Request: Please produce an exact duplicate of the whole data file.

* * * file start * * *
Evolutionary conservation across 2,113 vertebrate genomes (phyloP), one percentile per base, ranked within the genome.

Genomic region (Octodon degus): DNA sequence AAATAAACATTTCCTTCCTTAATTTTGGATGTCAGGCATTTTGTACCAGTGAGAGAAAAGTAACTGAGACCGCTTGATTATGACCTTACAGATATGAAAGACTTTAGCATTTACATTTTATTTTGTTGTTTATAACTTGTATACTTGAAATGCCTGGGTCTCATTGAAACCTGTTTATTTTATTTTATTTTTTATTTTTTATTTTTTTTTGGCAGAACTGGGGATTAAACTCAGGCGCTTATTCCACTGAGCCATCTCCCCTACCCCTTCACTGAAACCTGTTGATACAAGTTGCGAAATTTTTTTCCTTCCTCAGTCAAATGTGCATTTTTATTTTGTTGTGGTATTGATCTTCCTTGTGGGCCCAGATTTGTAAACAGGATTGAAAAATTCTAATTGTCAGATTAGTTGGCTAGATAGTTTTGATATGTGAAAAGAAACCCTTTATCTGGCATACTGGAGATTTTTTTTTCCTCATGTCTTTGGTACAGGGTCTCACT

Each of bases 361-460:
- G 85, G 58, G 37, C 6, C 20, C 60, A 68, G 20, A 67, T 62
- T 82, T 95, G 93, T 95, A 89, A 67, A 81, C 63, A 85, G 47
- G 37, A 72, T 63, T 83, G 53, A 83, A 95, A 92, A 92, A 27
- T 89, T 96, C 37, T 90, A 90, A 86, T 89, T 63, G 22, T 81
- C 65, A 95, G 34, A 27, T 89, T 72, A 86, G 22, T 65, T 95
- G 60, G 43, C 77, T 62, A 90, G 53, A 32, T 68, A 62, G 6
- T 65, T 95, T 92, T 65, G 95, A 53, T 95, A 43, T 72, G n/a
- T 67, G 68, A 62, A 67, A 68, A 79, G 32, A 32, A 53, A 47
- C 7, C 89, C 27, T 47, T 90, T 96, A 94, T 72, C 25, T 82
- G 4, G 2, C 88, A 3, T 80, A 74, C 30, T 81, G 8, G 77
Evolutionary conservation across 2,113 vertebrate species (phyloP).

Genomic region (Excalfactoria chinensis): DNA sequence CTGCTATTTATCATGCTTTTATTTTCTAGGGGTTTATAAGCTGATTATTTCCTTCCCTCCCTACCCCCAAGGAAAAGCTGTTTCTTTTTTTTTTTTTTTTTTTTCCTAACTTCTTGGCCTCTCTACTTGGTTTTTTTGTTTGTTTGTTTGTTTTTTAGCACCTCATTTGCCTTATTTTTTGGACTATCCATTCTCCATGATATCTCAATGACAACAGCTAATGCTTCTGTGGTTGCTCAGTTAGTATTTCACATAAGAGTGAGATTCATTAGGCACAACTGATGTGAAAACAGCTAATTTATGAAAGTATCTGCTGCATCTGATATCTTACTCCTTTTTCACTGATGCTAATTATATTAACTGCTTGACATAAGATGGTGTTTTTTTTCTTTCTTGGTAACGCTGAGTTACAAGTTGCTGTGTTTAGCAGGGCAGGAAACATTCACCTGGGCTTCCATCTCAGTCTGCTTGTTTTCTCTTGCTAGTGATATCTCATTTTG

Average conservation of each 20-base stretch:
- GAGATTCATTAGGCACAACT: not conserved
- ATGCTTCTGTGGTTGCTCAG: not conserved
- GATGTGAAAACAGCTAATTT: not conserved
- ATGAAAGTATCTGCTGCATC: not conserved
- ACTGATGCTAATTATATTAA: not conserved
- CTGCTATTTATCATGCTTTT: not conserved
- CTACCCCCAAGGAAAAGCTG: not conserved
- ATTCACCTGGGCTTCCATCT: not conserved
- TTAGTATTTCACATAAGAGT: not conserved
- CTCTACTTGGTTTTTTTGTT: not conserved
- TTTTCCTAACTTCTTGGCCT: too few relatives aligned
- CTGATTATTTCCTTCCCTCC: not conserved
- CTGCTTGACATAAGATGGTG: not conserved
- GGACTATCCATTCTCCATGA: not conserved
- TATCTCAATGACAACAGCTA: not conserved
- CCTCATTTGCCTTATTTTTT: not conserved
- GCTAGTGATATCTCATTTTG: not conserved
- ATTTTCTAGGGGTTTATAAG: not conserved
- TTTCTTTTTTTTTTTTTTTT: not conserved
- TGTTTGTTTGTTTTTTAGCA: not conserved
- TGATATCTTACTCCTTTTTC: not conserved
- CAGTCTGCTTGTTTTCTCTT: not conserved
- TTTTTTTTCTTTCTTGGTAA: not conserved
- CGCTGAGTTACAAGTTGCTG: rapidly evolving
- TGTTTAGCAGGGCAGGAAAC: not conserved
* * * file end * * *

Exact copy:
Evolutionary conservation across 2,113 vertebrate genomes (phyloP), one percentile per base, ranked within the genome.

Genomic region (Octodon degus): DNA sequence AAATAAACATTTCCTTCCTTAATTTTGGATGTCAGGCATTTTGTACCAGTGAGAGAAAAGTAACTGAGACCGCTTGATTATGACCTTACAGATATGAAAGACTTTAGCATTTACATTTTATTTTGTTGTTTATAACTTGTATACTTGAAATGCCTGGGTCTCATTGAAACCTGTTTATTTTATTTTATTTTTTATTTTTTATTTTTTTTTGGCAGAACTGGGGATTAAACTCAGGCGCTTATTCCACTGAGCCATCTCCCCTACCCCTTCACTGAAACCTGTTGATACAAGTTGCGAAATTTTTTTCCTTCCTCAGTCAAATGTGCATTTTTATTTTGTTGTGGTATTGATCTTCCTTGTGGGCCCAGATTTGTAAACAGGATTGAAAAATTCTAATTGTCAGATTAGTTGGCTAGATAGTTTTGATATGTGAAAAGAAACCCTTTATCTGGCATACTGGAGATTTTTTTTTCCTCATGTCTTTGGTACAGGGTCTCACT

Each of bases 361-460:
- G 85, G 58, G 37, C 6, C 20, C 60, A 68, G 20, A 67, T 62
- T 82, T 95, G 93, T 95, A 89, A 67, A 81, C 63, A 85, G 47
- G 37, A 72, T 63, T 83, G 53, A 83, A 95, A 92, A 92, A 27
- T 89, T 96, C 37, T 90, A 90, A 86, T 89, T 63, G 22, T 81
- C 65, A 95, G 34, A 27, T 89, T 72, A 86, G 22, T 65, T 95
- G 60, G 43, C 77, T 62, A 90, G 53, A 32, T 68, A 62, G 6
- T 65, T 95, T 92, T 65, G 95, A 53, T 95, A 43, T 72, G n/a
- T 67, G 68, A 62, A 67, A 68, A 79, G 32, A 32, A 53, A 47
- C 7, C 89, C 27, T 47, T 90, T 96, A 94, T 72, C 25, T 82
- G 4, G 2, C 88, A 3, T 80, A 74, C 30, T 81, G 8, G 77
Evolutionary conservation across 2,113 vertebrate species (phyloP).

Genomic region (Excalfactoria chinensis): DNA sequence CTGCTATTTATCATGCTTTTATTTTCTAGGGGTTTATAAGCTGATTATTTCCTTCCCTCCCTACCCCCAAGGAAAAGCTGTTTCTTTTTTTTTTTTTTTTTTTTCCTAACTTCTTGGCCTCTCTACTTGGTTTTTTTGTTTGTTTGTTTGTTTTTTAGCACCTCATTTGCCTTATTTTTTGGACTATCCATTCTCCATGATATCTCAATGACAACAGCTAATGCTTCTGTGGTTGCTCAGTTAGTATTTCACATAAGAGTGAGATTCATTAGGCACAACTGATGTGAAAACAGCTAATTTATGAAAGTATCTGCTGCATCTGATATCTTACTCCTTTTTCACTGATGCTAATTATATTAACTGCTTGACATAAGATGGTGTTTTTTTTCTTTCTTGGTAACGCTGAGTTACAAGTTGCTGTGTTTAGCAGGGCAGGAAACATTCACCTGGGCTTCCATCTCAGTCTGCTTGTTTTCTCTTGCTAGTGATATCTCATTTTG

Average conservation of each 20-base stretch:
- GAGATTCATTAGGCACAACT: not conserved
- ATGCTTCTGTGGTTGCTCAG: not conserved
- GATGTGAAAACAGCTAATTT: not conserved
- ATGAAAGTATCTGCTGCATC: not conserved
- ACTGATGCTAATTATATTAA: not conserved
- CTGCTATTTATCATGCTTTT: not conserved
- CTACCCCCAAGGAAAAGCTG: not conserved
- ATTCACCTGGGCTTCCATCT: not conserved
- TTAGTATTTCACATAAGAGT: not conserved
- CTCTACTTGGTTTTTTTGTT: not conserved
- TTTTCCTAACTTCTTGGCCT: too few relatives aligned
- CTGATTATTTCCTTCCCTCC: not conserved
- CTGCTTGACATAAGATGGTG: not conserved
- GGACTATCCATTCTCCATGA: not conserved
- TATCTCAATGACAACAGCTA: not conserved
- CCTCATTTGCCTTATTTTTT: not conserved
- GCTAGTGATATCTCATTTTG: not conserved
- ATTTTCTAGGGGTTTATAAG: not conserved
- TTTCTTTTTTTTTTTTTTTT: not conserved
- TGTTTGTTTGTTTTTTAGCA: not conserved
- TGATATCTTACTCCTTTTTC: not conserved
- CAGTCTGCTTGTTTTCTCTT: not conserved
- TTTTTTTTCTTTCTTGGTAA: not conserved
- CGCTGAGTTACAAGTTGCTG: rapidly evolving
- TGTTTAGCAGGGCAGGAAAC: not conserved